Negotiators reach agreement on bailout for virus-hit US economy, says Trump aide

U.S. Secretary of the Treasury Steven Mnuchin walks to a meeting during negotiations on a coronavirus disease (COVID-19) relief package on Capitol in Washington, U.S., March 24, 2020.
U.S. Secretary of the Treasury Steven Mnuchin walks to a meeting during negotiations on a coronavirus disease (COVID-19) relief package on Capitol in Washington, U.S., March 24, 2020. © REUTERS/Al Drago

U.S. senators and Trump administration officials have reached an agreement on a massive economic stimulus bill to alleviate the economic impact of the coronavirus outbreak, White House official Eric Ueland said early on Wednesday. 


"We have a deal," Ueland told reporters after days of negotiations on a stimulus package.

US lawmakers worked deep into Tuesday night trying to seal the deal that buttresses the teetering economy by giving roughly $2 trillion to hospitals, businesses and ordinary Americans buckling under the strain of the coronavirus pandemic.

The historically large measure aims to put cash directly into the hands of Americans hard hit by the crisis, inject billions of dollars into hospitals desperate for medical equipment, provide grants to small businesses and loans for larger corporations, and expand unemployment benefits.

After days of vicious partisan infighting over what to include, in what ultimately may be the largest emergency rescue package lawmakers have ever passed, optimism remained that the package could still pass.

Mnuchin, shuttling between the Capitol offices of Schumer and Republican Senate Majority Leader Mitch McConnell as they hammered out the language of the bill, said they were "getting closer" to a final product.

The Senate failed on multiple occasions in recent days to advance a massive but controversial Republican-led proposal, and pressure has soared to swiftly reach a compromise that provides relief for hundreds of millions of Americans.

President Donald Trump called for an immediate resolution to the stalemate.

"Congress must approve the deal, without all of the nonsense, today," he said on Twitter. 

"The longer it takes, the harder it will be to start up our economy. Our workers will be hurt!"

US stocks soared -- the Dow Jones Industrial Average closed up 11.4 percent -- on the prospects of a stimulus that could send checks to Americans potentially amounting to more than $3,000 for a family-of-four.

Democrats rejected the original Republican package, arguing it put corporations ahead of workers, including health professionals on the front lines of the battle against a pandemic that has infected 55,000 people and killed nearly 800 in the US alone.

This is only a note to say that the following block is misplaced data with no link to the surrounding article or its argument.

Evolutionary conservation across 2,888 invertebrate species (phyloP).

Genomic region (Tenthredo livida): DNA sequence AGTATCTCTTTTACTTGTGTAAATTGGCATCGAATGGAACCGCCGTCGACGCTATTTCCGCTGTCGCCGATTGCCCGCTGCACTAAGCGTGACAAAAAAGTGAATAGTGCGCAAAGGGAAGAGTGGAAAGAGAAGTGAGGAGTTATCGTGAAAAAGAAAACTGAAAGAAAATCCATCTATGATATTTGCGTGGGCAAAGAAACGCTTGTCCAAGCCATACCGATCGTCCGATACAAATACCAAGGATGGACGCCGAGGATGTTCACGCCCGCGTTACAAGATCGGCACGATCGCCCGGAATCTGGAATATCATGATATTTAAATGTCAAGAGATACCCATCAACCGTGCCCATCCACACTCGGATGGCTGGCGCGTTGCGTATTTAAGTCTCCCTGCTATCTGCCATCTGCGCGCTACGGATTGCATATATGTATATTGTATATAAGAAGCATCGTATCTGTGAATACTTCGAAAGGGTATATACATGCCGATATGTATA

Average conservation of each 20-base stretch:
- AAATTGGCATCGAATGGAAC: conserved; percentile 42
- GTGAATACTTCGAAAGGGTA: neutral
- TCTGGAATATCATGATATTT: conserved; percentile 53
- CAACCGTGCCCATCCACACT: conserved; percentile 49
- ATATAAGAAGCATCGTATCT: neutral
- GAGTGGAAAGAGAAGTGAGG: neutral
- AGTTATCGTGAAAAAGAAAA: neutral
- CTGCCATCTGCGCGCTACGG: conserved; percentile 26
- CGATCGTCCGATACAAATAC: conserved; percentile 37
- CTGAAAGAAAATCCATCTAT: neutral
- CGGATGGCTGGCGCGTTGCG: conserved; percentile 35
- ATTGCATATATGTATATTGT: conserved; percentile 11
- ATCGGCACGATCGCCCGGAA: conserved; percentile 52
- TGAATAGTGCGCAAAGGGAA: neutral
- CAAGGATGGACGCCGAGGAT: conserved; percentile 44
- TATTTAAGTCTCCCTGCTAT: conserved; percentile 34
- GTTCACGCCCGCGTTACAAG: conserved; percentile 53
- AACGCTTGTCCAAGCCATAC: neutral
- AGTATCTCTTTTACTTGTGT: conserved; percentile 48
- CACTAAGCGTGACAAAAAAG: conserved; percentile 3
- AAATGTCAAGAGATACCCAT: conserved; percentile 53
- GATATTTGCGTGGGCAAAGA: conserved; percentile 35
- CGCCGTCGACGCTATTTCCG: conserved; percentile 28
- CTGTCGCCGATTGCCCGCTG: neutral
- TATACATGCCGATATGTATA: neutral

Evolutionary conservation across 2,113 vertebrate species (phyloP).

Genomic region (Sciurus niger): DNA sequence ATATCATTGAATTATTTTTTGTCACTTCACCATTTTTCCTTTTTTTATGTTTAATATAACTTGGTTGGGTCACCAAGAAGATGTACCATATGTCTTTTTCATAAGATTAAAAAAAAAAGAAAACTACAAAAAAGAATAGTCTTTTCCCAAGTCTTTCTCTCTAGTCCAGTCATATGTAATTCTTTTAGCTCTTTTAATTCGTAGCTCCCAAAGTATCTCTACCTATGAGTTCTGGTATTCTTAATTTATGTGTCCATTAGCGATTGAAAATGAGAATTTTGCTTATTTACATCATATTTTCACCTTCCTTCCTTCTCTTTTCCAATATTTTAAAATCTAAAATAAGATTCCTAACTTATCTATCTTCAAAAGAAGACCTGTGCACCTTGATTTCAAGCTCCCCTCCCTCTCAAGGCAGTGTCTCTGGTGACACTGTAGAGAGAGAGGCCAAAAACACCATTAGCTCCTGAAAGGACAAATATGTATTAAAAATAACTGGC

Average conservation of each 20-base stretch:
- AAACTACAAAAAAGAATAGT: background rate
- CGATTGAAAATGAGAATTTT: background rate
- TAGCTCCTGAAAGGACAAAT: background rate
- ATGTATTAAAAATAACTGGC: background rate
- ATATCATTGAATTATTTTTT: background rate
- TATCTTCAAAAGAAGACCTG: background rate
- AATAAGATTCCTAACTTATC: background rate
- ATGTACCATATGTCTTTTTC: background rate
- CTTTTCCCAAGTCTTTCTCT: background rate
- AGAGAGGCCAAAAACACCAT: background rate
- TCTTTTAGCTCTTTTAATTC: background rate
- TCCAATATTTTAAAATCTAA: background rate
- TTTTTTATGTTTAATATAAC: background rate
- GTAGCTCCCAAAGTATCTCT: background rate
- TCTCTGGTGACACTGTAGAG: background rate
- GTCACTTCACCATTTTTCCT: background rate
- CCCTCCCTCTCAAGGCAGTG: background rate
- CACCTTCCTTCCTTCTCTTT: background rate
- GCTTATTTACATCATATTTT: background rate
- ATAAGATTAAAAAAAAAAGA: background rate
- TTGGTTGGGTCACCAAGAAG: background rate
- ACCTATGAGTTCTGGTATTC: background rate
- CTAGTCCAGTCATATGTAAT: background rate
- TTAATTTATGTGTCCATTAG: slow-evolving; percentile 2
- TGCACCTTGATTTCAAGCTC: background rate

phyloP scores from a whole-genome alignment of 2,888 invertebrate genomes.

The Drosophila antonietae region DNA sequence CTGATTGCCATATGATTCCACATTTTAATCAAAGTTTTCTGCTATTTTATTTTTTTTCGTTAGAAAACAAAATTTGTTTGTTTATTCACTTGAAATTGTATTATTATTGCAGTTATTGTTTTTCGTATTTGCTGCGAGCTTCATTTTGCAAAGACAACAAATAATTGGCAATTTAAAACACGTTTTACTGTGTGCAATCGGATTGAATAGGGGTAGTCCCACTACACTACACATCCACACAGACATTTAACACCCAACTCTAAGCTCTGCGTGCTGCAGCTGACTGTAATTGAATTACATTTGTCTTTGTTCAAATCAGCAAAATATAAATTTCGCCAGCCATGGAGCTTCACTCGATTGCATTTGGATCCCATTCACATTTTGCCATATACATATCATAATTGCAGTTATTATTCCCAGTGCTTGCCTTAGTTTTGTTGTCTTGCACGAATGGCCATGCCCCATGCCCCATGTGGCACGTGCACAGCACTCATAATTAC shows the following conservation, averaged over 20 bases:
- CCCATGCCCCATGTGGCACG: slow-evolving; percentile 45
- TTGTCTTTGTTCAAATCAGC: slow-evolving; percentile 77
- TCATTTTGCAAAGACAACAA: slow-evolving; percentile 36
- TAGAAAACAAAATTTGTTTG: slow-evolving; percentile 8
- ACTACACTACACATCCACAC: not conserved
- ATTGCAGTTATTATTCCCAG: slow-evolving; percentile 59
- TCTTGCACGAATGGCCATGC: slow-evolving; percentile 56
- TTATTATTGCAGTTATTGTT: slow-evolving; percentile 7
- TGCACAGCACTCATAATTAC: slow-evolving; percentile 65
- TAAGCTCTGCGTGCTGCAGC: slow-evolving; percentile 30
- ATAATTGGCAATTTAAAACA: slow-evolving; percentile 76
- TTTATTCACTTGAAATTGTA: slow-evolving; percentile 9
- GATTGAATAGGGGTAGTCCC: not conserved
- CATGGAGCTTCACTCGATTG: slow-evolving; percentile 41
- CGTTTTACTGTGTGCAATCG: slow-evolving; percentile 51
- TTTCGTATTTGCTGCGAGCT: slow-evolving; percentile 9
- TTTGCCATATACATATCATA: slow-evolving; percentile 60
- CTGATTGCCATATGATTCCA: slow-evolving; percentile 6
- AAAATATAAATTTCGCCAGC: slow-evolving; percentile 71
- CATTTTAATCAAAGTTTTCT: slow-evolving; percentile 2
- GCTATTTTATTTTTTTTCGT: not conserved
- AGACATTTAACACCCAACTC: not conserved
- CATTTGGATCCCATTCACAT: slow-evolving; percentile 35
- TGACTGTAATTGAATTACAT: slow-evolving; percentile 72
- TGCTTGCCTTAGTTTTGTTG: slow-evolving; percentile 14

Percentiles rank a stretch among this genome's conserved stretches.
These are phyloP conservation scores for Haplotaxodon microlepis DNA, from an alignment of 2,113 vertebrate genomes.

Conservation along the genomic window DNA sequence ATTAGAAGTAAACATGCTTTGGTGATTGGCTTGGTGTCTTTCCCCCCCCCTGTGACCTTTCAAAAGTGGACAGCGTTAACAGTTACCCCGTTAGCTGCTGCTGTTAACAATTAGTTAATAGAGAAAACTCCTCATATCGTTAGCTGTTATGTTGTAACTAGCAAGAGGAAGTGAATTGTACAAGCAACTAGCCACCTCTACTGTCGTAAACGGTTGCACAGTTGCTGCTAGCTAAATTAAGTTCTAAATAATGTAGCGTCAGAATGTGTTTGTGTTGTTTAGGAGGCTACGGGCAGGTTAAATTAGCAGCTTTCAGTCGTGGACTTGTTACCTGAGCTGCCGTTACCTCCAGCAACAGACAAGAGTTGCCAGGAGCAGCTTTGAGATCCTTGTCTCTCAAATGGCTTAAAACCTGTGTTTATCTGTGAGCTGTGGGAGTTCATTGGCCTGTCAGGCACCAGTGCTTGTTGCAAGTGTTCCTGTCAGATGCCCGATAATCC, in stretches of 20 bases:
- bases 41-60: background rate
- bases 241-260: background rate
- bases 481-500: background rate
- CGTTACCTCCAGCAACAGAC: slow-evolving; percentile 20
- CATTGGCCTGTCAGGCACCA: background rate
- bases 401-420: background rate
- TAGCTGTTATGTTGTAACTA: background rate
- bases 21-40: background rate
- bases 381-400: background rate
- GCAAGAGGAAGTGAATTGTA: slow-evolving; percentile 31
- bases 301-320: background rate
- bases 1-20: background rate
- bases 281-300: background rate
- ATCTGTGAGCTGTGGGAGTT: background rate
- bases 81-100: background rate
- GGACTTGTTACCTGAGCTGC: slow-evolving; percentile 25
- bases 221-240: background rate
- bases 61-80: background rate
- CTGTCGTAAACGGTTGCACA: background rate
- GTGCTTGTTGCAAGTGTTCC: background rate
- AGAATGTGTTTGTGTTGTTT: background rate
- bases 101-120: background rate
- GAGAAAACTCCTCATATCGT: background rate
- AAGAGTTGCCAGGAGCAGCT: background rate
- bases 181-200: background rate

As the hours ticked away without a deal, several lawmakers voiced their anxiety.

"Pass the damn bill. Stop negotiating. Enough is enough," a visibly angry Republican Senator Lindsey Graham said on the floor, after accusing Democrats of "nickeling and diming at a time people are dying."

'Finish line' 

Any relief package that passes the Senate will need to clear the Democratic-led House too before going to the president's desk. 

Speaker Nancy Pelosi expressed confidence the Senate deal could be done soon.

"We're in the red zone and hopefully we can get it over the finish line," the powerful California Democrat told CNN.

She suggested the measure might even pass the House by unanimous consent.

But getting 435 lawmakers to swallow a gargantuan rescue package without debate could be an uphill proposition in a sharply divided chamber.

McConnell's opening bid included one-time "recovery rebates" of up to $1,200 for most adults, and hundreds of billions of dollars in loan guarantees to industries hit by the crisis, including airlines, and grants to small businesses.

Democrats fumed that the measure did not mandate that companies keep their employees on payroll.

They also argued it provided insufficient oversight on corporations receiving the infusions, and needed more aid for hospitals in dire need of equipment like protective gear, intensive care beds and ventilators.

Those shortcomings were addressed in the compromise, according to Democratic leaders.

Schumer said it will almost certainly include a guarantee that the federal government will broaden eligibility of unemployment insurance and pay full wages for four months to workers sickened by or laid off due to the pandemic.

Pelosi meanwhile unveiled a more generous, roughly $2.5 trillion counterproposal that included ambitious elements like guaranteed paid and family medical leave, student loan forgiveness and oversight of the $500 billion earmarked for corporations.

"Much of what we have in our bill is reflected in this supposed agreement, what we've seen so far," Pelosi said.


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